In addition, after Jews were expelled from Spain in 1492, many went through Gibraltar en route to North Africa. During the 18th century, much of the rations of the British military forces were pork. Barrels of salted meat were provided by Ireland. However, in order to avoid scurvy, fresh provisions had to be procured for soldiers after a few months of salted or cured food. For soldiers stationed in Gibraltar, Morocco was the most convenient location to obtain fresh beef, although pork was not available from the Muslim country. Subsequently, starting in the early 18th century, after the 1704 capture of Gibraltar, Jewish merchants from Tetuan in Morocco were encouraged to come to Gibraltar with provisions, their counterparts from Leghorn, Italy. As a result, by the time of the negotiation of the 1713 Treaty of Utrecht, there was a thriving Jewish population in Gibraltar. In those early years, starting about 1705, Jews met in private houses or in a warehouse in what is now Bomb House Lane; some consider that warehouse on what was known as La Calle que va a la Plazuela de Juan Serrano to be Gibraltar's first synagogue founded under British rule.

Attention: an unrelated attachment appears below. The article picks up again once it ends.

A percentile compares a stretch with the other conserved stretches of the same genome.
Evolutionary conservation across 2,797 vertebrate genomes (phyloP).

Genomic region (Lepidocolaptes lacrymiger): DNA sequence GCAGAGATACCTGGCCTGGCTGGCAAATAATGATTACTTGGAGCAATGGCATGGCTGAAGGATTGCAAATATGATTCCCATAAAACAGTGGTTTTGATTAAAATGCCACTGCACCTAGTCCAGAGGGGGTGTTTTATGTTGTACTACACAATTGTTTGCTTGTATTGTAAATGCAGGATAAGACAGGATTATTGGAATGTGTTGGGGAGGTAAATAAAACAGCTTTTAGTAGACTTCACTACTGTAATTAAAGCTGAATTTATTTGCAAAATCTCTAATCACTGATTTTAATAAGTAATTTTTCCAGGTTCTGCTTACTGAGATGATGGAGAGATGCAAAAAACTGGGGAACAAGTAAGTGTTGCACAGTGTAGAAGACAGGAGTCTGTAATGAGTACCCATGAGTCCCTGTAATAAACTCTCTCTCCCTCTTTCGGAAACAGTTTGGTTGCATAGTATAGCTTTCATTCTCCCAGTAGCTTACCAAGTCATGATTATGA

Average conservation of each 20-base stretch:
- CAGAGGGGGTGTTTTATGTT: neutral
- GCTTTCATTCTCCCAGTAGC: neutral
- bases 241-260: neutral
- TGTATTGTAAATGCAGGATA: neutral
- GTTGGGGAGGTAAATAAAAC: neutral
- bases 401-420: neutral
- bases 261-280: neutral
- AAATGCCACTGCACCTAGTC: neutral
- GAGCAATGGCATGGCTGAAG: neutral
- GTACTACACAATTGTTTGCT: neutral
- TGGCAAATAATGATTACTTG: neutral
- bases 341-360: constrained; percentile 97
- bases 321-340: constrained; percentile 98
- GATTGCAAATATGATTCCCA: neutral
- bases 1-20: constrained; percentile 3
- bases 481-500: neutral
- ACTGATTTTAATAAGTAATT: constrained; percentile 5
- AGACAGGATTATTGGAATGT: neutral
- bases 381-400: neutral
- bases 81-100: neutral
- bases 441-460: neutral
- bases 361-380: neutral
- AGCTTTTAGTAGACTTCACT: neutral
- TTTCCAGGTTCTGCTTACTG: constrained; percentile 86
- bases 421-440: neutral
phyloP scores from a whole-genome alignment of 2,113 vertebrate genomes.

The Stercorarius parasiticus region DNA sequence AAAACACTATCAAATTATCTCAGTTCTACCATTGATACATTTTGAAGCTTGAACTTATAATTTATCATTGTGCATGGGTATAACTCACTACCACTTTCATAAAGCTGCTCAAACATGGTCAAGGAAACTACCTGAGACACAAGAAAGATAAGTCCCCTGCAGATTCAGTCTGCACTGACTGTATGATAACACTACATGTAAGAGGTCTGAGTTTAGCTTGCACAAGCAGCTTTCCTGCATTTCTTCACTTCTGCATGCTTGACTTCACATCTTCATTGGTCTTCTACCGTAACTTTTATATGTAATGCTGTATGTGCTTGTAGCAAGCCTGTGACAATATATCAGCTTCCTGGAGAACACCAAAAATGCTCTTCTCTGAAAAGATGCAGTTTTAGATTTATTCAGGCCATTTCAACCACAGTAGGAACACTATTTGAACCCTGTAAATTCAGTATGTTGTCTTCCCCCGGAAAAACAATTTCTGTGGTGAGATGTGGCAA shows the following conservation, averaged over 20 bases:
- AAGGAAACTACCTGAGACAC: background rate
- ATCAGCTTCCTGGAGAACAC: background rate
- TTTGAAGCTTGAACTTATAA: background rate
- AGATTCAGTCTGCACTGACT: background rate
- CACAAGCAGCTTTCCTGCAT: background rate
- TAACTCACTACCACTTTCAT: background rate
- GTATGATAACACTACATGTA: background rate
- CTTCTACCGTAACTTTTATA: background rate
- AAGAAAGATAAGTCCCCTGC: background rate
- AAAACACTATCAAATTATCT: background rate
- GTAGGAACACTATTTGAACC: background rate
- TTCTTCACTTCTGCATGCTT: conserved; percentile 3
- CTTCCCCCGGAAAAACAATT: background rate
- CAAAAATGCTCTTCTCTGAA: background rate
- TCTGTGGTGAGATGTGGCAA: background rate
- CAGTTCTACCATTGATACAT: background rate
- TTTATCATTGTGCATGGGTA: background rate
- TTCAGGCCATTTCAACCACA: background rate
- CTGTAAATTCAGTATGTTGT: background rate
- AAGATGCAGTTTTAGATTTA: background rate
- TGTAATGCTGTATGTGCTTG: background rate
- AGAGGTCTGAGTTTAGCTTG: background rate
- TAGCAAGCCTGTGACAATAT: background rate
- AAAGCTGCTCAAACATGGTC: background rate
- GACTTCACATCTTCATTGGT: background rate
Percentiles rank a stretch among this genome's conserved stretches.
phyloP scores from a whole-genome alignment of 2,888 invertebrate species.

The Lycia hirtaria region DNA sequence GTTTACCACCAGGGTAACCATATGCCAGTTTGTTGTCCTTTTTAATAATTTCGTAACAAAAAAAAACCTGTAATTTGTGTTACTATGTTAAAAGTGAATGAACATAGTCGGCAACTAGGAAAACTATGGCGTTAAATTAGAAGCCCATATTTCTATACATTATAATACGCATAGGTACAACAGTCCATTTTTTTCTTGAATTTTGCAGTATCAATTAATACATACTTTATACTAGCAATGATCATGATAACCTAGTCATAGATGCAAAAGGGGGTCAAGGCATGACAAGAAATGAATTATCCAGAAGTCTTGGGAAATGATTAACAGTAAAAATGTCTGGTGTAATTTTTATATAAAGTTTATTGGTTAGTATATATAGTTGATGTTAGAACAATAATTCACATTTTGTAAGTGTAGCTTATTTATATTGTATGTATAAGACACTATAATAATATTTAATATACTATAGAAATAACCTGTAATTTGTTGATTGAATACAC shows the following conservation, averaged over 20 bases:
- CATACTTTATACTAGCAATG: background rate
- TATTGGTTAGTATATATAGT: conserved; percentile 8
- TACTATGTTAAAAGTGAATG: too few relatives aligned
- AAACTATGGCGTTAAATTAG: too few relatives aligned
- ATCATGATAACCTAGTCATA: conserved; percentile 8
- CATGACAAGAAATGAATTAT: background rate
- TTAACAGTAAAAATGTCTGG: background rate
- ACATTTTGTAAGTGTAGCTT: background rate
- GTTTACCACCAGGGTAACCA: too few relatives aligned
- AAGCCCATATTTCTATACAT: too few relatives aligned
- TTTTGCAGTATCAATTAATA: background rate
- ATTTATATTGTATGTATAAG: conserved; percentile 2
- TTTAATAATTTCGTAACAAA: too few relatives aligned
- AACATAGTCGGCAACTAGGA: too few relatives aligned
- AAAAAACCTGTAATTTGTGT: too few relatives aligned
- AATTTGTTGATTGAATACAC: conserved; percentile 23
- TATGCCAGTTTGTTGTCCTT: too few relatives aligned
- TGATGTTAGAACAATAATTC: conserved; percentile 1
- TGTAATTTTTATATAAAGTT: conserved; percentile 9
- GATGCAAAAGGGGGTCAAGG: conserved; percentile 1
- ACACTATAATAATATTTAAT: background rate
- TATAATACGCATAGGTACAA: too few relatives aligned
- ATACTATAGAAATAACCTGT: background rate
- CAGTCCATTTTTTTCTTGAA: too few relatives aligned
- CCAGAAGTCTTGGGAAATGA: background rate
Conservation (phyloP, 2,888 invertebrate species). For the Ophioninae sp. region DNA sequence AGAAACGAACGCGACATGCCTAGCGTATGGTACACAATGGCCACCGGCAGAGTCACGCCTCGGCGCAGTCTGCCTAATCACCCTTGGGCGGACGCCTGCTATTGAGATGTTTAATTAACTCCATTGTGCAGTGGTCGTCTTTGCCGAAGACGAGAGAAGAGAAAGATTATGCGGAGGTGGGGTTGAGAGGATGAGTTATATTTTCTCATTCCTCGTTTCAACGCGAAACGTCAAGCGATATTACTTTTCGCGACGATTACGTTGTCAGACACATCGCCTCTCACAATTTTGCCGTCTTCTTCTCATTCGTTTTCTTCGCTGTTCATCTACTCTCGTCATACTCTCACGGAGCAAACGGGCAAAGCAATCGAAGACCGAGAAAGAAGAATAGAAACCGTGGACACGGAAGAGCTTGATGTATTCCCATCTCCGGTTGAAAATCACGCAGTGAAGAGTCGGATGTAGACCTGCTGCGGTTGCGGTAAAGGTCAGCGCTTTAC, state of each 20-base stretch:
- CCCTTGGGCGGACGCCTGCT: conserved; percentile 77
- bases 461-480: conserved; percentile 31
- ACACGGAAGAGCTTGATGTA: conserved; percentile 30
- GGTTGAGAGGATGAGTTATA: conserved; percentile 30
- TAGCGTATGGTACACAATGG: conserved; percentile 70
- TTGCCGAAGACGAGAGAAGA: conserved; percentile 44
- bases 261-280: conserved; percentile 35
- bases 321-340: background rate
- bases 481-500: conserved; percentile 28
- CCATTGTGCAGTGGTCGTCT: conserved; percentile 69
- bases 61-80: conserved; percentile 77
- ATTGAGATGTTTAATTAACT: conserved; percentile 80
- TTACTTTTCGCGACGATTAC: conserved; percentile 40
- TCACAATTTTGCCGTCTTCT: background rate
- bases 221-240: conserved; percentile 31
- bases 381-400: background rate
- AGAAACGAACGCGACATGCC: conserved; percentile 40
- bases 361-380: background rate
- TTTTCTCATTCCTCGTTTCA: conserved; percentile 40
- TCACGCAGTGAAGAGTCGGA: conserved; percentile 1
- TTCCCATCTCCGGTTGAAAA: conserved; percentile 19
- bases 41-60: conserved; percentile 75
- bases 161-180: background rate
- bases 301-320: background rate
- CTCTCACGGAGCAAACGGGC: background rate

However, Spain insisted on language in the treaty that excluded Muslims from Gibraltar. "Her Britannic Majesty, at the request of the Catholic King, does consent and agree that no leave shall be given, under any pretext whatsoever, either to Jews or Moors to reside or have their dwellings in the said town of Gibraltar." Attempts to have the clause deleted were unsuccessful. In 1716, supplies began to arrive over the border with Spain, but the Spanish ambassador complained that there were substantial numbers of Jews living in Gibraltar, in violation of the terms of the treaty; the British government insisted that the Lieutenant-Governor of Gibraltar adhere to the terms of the 1713 treaty, Jews were expelled from Gibraltar in 1717. However, under the terms of the Treaty of Utrecht, Spain lost Sicily. Despite that, in 1717, the same year as the expulsion of Jews from Gibraltar, Spain dispatched an expedition to recover Sardinia and Sicily. European countries having peace after the War of the Spanish Succession, responded to Spain's actions by declaring war.